One street light still lit,
the dusty clock face ticks
eight o'clock in the morning.
One fly prays amidst
my bread crumbs as if
it is the epiphany, crack of ray
in this gloomy and cluttered day,
and on my table
beside the cup and the plate,
beside the drained coffee and
the deconstructed loaf
sits a now formatted laptop.
I wonder if some cache memories
remain etched in the eternity.
Clouds roll the clpds of early light
Everything, I feel, a bit clotted.
Even the breathing.
I ponder over the medical terms
for this ailment.
This is between
the drafts of my self-help book
'Gain Humour, Ease Into Dying'.
Wind reveals some new shades of red
on the branches.
This tree, so typically tropical,
wears red for the new birth
and red for the death.
The wires running by the Highway
slices the loaves of clouds.
Light is better today
When I drive I prefer silence.
Do not talk backseat.
Turn off the music.
And yet why does my childhood
sit behind the wheel?
Who are you in a red shirt
I drive past you, and you wave
as if passing is one wave,
one of many tiny triangles.
Not one marks the shore.
Tired light drives the planet.
The country song in another tongue drags me in, and I join, hoot and bray. I do not know what the song conveys. The evening rolls long, and although grey dominates it displays streaks of colours that remind you of your closed-door shivering; first mensuration stained underwear and your mother. Perhaps it is the song. Perhaps because you have heard me singing craps and singing happy never before. And then there flows the shining country liquor.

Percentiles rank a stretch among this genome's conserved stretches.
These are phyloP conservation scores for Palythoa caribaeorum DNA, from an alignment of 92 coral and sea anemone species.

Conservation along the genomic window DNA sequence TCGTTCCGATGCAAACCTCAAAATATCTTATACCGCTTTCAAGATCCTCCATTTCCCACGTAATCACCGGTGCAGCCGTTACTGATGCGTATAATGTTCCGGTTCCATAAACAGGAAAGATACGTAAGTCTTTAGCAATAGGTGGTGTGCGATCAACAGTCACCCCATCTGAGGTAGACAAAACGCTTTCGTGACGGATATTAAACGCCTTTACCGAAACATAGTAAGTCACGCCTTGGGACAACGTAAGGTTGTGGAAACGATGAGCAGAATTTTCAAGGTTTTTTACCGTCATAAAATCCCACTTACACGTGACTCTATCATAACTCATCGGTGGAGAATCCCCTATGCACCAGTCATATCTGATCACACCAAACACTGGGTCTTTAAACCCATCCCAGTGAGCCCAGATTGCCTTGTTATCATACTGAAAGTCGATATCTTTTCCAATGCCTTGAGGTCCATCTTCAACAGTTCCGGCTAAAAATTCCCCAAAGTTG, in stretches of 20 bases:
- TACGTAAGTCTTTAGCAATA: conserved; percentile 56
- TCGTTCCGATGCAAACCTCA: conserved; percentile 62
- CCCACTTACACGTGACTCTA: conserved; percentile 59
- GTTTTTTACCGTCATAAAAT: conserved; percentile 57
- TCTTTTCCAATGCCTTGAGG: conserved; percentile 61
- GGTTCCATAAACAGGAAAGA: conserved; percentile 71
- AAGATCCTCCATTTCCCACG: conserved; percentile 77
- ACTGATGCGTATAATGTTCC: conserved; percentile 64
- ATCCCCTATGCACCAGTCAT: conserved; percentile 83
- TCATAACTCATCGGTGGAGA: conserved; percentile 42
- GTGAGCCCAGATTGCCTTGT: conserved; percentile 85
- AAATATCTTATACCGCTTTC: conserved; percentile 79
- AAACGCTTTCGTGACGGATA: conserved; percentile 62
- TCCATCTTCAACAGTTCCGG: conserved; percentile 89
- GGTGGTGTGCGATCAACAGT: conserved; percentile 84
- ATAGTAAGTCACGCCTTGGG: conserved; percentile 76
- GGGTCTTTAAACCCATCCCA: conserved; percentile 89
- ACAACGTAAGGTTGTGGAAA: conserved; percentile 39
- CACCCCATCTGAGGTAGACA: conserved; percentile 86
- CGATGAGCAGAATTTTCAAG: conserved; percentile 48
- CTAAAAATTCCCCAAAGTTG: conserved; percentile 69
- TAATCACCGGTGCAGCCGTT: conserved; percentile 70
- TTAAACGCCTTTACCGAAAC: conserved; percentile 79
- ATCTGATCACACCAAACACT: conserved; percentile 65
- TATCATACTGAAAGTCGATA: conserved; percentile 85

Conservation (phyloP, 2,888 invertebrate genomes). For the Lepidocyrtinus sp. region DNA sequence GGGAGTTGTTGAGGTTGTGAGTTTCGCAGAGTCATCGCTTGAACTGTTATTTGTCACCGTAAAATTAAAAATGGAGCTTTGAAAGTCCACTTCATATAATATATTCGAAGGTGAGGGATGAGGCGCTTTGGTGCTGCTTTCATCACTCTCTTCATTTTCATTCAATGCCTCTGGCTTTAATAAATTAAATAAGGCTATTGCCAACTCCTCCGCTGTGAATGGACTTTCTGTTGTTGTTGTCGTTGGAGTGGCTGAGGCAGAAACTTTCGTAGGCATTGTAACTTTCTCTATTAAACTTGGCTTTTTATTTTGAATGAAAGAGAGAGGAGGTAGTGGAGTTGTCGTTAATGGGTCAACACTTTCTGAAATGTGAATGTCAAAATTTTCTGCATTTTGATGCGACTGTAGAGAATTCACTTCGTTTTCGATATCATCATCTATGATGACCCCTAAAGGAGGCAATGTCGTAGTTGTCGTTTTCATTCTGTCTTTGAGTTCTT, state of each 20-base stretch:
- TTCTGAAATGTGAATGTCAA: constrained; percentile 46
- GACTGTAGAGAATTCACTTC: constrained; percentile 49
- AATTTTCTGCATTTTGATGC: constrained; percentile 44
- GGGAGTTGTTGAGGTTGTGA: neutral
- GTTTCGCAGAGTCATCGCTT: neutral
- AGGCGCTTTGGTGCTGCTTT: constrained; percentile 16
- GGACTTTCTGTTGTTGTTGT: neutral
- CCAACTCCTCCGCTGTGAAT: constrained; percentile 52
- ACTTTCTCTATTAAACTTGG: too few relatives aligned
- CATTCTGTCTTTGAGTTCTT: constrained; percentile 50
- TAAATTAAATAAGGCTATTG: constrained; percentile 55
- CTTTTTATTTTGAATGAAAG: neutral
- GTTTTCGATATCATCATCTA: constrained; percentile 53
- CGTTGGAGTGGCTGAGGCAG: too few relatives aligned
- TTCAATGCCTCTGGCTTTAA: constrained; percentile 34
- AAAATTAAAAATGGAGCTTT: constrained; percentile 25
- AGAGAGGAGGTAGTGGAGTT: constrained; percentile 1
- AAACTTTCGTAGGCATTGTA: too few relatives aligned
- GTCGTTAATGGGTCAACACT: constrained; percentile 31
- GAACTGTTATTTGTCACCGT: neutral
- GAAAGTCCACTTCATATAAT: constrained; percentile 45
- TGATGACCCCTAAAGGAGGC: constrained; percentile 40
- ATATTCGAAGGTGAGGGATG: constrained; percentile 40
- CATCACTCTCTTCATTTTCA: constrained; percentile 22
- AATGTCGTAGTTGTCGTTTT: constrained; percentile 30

The odd hummingbird returns in that same evening – the first evening in the new town, house, year – inside your underwear.
Sometimes your man is not near He sits in another dark room amidst some packed and some unpacked boxes waiting by the window for the shadows finally learning to lasso in the entire mountain.
Miles apart, both the places shiver in cold.
The water, invisible and streaming, sirens me out of the reverie every early morning, and I step outside, my hands bracing, stand in the rented yard in this one month old town (for me) yawning and yearning to find the source rivulet, finding none as if the noise of the rill and the cacophony of its half smoothed pebbles tell the tales of an island hidden in my dazed consciousness. I have given up on the people failing to identify the din – even they can listen to it when they stand near me. No runnel runs here. Rain has not been a regularity in the town for the most part of the year for years and years. The trouble I bear, sometimes wonder if this is not my mother crying because I cannot and I need to be. I imagine, by the next week I shall learn to water-whisper, say, “Whoah. Calm down. I have all the dopamine you need.